The sound mix is Dolby Digital 5.1 Surround. Since this is largely a dialogue-driven film, your rear speakers will not get much of a workout. However, the surrounds are used rather nicely in several outdoor rainstorm sequences, and also in scenes set within the club, where superbly loud music from The Chemical Brothers makes your subwoofers thump and your rump shake and roll. Scene-stealing Jack Black's climactic rendition of Marvin Gaye's classic "Let's Get It On," in particular, fantastically fills the soundscape of your home theater setup. Overall, the movie sounds great and the conversations are crisp and easy to audibly understand; no muffled mix here.
While there are not many extras included on the disc, they are of very good quality. There are two sets of interviews-one with John Cusack, the other with Stephen Frears-and they are further broken down into titled subsections, with each segment a few minutes long. These little nuggets shed some light on what the participants were trying to accomplish in adapting this material for the big screen. Although short in length, the interview vignettes are laced with production stills, film clips, and on-set shots, and are really nicely produced and uniformly informative for fans of the film.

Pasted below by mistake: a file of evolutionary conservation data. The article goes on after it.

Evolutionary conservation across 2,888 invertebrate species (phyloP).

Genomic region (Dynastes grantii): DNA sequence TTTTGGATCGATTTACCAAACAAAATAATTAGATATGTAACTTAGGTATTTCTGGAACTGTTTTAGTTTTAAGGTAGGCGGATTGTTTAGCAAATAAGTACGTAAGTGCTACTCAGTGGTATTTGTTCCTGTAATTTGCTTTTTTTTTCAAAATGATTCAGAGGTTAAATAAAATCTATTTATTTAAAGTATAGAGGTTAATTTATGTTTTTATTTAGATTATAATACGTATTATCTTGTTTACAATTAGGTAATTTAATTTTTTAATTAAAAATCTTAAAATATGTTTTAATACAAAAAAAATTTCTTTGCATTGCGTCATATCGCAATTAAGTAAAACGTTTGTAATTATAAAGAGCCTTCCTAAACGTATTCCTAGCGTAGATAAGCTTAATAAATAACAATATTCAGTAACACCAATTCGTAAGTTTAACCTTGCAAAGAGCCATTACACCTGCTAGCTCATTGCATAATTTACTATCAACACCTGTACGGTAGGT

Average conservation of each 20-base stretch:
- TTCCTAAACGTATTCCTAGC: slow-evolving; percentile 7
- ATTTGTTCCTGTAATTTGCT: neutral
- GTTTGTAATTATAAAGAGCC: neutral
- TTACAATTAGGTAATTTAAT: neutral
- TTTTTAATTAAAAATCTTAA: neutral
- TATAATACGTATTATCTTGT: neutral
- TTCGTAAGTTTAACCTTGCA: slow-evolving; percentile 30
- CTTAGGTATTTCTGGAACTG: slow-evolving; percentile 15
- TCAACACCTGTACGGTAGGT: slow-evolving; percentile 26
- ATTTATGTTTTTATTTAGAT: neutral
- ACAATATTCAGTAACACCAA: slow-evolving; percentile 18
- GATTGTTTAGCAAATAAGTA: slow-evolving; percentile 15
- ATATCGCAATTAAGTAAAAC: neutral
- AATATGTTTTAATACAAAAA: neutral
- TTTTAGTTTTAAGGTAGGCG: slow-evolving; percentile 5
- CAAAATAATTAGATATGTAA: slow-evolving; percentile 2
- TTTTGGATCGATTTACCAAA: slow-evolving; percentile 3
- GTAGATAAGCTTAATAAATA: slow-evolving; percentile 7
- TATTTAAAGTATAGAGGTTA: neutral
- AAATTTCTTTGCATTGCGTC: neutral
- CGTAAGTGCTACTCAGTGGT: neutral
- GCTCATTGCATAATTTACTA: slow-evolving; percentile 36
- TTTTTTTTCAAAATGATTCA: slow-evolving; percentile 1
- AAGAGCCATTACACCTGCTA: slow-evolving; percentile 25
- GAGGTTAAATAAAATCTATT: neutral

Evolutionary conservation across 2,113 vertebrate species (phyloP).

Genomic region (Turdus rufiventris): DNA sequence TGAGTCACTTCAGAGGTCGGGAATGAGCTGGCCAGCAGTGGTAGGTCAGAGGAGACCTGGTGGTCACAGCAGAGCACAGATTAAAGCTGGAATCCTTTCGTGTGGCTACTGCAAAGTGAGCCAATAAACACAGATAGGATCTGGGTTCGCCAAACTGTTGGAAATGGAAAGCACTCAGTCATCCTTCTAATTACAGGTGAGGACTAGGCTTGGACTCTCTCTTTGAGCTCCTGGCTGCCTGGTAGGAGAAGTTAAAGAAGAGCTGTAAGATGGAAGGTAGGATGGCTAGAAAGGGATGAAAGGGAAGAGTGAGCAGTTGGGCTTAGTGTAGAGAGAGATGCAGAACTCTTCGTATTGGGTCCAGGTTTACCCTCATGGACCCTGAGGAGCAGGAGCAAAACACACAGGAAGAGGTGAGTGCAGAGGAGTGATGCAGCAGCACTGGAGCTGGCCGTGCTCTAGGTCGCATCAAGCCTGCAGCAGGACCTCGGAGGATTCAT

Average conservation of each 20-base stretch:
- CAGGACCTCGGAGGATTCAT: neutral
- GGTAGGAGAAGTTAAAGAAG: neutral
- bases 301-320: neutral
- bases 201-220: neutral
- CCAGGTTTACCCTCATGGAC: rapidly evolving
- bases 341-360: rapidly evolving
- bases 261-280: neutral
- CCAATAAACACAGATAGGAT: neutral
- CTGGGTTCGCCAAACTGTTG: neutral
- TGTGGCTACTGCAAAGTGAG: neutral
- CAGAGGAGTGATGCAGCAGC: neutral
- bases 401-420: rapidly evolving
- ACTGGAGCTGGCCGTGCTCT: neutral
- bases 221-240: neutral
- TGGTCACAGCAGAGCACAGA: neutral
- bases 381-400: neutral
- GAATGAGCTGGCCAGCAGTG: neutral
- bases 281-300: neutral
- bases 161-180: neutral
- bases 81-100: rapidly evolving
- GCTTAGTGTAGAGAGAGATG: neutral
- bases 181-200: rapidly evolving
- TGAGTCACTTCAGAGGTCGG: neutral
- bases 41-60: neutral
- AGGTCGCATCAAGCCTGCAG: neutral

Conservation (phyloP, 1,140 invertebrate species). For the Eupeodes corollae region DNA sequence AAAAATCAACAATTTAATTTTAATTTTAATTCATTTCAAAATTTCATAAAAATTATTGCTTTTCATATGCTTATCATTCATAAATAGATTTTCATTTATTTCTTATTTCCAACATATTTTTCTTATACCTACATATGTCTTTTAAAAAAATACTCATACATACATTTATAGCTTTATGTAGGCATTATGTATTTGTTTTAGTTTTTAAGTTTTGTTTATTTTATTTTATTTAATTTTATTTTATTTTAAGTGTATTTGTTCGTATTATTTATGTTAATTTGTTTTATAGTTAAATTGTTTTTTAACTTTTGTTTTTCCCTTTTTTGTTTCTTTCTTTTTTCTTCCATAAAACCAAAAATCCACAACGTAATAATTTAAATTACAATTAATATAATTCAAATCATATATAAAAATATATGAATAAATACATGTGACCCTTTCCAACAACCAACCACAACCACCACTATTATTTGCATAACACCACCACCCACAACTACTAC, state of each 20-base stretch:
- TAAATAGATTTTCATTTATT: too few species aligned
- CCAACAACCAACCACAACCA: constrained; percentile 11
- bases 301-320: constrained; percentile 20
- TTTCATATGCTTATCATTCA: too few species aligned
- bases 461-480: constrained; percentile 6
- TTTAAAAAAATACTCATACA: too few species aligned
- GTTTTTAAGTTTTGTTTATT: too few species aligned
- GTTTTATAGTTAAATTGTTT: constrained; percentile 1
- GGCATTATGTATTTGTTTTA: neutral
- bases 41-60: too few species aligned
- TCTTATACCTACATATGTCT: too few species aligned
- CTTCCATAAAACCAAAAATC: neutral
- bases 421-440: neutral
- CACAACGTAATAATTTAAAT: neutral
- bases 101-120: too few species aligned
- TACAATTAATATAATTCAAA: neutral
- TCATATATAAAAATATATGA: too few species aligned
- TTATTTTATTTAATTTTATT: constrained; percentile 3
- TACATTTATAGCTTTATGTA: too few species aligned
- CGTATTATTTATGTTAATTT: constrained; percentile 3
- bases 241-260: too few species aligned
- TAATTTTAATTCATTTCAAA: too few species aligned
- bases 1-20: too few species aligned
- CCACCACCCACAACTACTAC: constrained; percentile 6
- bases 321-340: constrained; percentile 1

Also included are nine deleted scenes, which are thankfully not presented in rough-cut footage form. For the most part, these are good scenes that would have fit just nicely into the film proper (and feature cutting-room floor cameos by Beverly D'Angelo and Harold Ramis) but were likely cut due to time constraints and pacing concerns. Finally, the theatrical trailer is presented in full screen format, but it's really nothing special, and actually improperly conveys the whole tone of the movie. Perhaps this is a contributing factor as to why audiences unfairly stayed away in droves from High Fidelity during its original release.
The Rebuttal Witnesses